Sunday, 2 May 2010

What about the Community?

One thing that has not seen much attention during the election campaign is 'the community' and what makes the places we live and work safe, secure, enjoyable and happy places to be in.

Ultimately the community is everyones immediate environment, it is what is most important to them. When the community is working well it gives people certainty, continuity and security. The Conservative and Lib Dems have bashed Labour over bankers, the economic crisis and selling british gold cheap but what the government have done to our communities has gone largely unmentioned. Think back ten years ago to the community that perhaps you live in. How many Post Offices, shops and pubs have closed. What has happened to the bus services that have served those communities? Are they as regular or frequent as they were? Do they still exist? Was there a local Housing Office or Library? Is it still there or under threat with public spending cuts?

Of course the economy is important but it is the impact of government policy on the places we live that matters to people in the most immediate way, because it affects all of us in our everyday lives.

We have to turn this around and government and Kirklees policy should be directed more at supporting and protecting locally owned shops and businesses and public services in our comunities not big deals with big supermarkets that threaten those local businesses survival.

Ultimately the 'big idea' is not the big deal with a supermarket chain, such as the Kirklees deal with Tescos, but one which places the importance of locally owned and managed shops and services at the forefront. Thinking at the smallest level gives us the biggest gains as a society and as such the strength of our communities should be at the centre of government policy not an afterthought.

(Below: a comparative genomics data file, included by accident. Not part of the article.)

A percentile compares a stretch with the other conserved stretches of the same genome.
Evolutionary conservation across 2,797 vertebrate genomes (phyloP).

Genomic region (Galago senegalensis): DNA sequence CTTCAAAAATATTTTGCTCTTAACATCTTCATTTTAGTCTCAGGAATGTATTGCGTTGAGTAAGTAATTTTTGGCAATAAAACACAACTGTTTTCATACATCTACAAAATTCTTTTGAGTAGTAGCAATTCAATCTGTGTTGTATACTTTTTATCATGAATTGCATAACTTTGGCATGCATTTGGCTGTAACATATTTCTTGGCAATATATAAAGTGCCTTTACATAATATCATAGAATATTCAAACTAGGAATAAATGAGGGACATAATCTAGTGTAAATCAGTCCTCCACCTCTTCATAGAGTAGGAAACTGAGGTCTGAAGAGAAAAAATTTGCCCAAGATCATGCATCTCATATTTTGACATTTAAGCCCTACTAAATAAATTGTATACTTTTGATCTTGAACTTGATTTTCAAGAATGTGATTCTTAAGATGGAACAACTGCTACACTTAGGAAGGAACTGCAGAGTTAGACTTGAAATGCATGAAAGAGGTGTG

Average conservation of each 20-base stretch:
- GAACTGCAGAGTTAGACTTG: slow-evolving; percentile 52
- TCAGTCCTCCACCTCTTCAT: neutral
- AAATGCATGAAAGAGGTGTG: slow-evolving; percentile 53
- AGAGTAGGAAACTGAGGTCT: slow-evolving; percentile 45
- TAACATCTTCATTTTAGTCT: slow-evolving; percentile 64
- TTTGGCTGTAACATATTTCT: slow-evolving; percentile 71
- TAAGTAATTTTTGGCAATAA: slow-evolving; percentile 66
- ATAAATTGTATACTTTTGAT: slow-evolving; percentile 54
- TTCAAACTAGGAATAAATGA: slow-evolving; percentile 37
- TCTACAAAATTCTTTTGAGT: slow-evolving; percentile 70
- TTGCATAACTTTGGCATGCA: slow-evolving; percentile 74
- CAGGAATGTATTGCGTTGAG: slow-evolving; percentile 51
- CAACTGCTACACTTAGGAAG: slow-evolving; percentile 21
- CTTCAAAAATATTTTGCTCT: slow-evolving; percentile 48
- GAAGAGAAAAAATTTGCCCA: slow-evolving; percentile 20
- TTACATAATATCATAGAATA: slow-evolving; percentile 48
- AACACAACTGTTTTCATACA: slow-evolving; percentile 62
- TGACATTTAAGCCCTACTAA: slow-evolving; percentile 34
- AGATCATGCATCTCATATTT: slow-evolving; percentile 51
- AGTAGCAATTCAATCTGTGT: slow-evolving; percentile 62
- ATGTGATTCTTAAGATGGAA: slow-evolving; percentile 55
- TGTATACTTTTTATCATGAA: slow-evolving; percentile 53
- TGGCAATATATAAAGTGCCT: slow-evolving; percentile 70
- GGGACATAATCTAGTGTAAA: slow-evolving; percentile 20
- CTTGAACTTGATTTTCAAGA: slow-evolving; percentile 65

(Picture - Green Valley Grocer - Slaithwaite)


  1. An interesting post but attempting to delineate 'the community' in a spatial sense is problematic. Just what do you mean by 'community' or by 'local'? Do you mean the nearest shops and community centre, a neighbourhood, a Council ward, the whole town?

    I agree with your point about certainty, continuity and security. These are the foundations to the sense of 'attachment' we have to a place. But at what spatial level is this provided? There are only two studies that I am aware of that have compared the attachment that people have to places at different spatial levels. Both found that residents felt more attached to their own homes and their city than they did to their neighbourhood (I will forward on the PDF's if you are interested).

    Also, is there any independent, reliable evidence that would suggest that the residents of Huddersfield feel less security and certainty in their community now than they did at the beginning of New Labour's term in office?

    Gareth, Newsome

  2. Fair point Gareth, Neighbourhood would probably have made more sense.

    The points about attachment are really the way I see it and what people say to me around the Huddersfield area. They will have an attachment to their neighbourhood, Newsome, Taylor Hill etc and this is reinforced by the local shop, pub where they have opportunities to talk to their neighbours in a neutral place as well as simply having services on hand. I'd be interested. Be interested in the PDFs.

    There's lots at play in communities except just facilities and I think the work of the Newsome Community Forum and its sub groups is a useful counter to the negative impact of loss of facilities. So any empirical evidence on peoples security and certainty in their community should ask why they feel the way they do.

    All the best. Leaflets to deliver.